Windhoek-The US Ambassador to Namibia, Thomas Daughton, this week said the US President’s Emergency Plan for AIDS Relief (PEPFAR) would programme additional funds directly for HIV prevention and treatment for adolescent girls and young women in Namibia.
“These additional resources will support evidence-based interventions that are more directly and immediately linked to reducing HIV acquisition by adolescent girls and young women,” said Daughton.
He further said the interventions would include post-violence care, optimized HIV testing services, PrEP (pre-exposure prophylaxis) and effective, youth-friendly sexual and reproductive health services.
“As PEPFAR works to support the Namibian government and civil society in reaching young people, we want to draw experiences from efforts in other countries. That’s why, last year we supported a team of experts from the Ministry of Health and Social Services and civil society groups to travel to South Africa to learn from some of the best practices implemented there to avert new HIV infections in adolescents and young women,” further stated Daughton.
“The team saw for themselves how the South African government has included the preventative use of antiretroviral drugs as one method to avert HIV infection among young people, especially those who are at substantial risk of acquiring the virus,” Daughton noted.
“We need to find ways to reach adolescent girls and young women with evidence-based prevention programmes. We need to ensure that young girls remain HIV negative through a holistic approach that includes helping them stay in school, educating them on the risks of HIV and how it is transmitted, and ultimately, empowering young women to make safe choices,” said Daughton.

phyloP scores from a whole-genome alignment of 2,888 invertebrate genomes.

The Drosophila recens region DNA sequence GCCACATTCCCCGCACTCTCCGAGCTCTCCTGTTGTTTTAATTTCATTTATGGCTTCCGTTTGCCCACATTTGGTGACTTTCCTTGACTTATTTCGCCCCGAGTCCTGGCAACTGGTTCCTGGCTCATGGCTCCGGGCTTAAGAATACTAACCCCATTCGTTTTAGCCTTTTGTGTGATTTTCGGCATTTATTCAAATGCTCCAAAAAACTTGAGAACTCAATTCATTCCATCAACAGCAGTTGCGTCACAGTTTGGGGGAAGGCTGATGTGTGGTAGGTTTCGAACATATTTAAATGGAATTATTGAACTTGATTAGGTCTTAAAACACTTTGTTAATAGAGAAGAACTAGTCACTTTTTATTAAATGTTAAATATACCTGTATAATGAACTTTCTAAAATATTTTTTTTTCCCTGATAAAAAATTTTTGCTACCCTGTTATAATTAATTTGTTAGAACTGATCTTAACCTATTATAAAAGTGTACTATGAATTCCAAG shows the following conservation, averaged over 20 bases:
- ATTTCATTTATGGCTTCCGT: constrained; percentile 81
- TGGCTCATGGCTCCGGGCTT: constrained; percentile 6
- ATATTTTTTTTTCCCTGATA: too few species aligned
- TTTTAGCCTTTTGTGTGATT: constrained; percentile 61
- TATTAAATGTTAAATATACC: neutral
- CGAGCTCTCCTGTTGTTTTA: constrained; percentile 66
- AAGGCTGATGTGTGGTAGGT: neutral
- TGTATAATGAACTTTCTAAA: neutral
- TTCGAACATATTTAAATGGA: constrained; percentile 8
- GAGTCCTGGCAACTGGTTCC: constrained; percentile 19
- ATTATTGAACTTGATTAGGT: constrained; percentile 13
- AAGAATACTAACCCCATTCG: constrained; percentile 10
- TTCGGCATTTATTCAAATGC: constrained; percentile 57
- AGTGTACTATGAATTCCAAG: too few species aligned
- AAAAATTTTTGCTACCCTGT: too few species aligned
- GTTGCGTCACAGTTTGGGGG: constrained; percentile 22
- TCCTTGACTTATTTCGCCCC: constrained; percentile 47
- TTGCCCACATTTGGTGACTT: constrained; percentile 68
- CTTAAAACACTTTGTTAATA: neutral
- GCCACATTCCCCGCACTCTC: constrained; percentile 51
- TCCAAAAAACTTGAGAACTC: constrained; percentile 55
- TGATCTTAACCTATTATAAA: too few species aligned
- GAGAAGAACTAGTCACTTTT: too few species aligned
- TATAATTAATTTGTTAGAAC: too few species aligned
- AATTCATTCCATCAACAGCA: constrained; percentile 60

He spoke at the Eastern and Southern Africa regional consultation on HIV prevention and sexual reproductive health and rights for adolescent girls and young women.
Professor Sheila Tlou, the UNAIDS (Eastern and Southern Africa) regional representative, who spoke at the same occasion, added that the Eastern and Southern Africa region is not doing well when it comes to preventing HIV.
“In terms of prevention of mother to child transmission of HIV we are all aware of the need for prevention. There should be no more new slogans and rhetoric. What we have is enough. We are going to work now,” said Tlou. The three-day meeting ends today.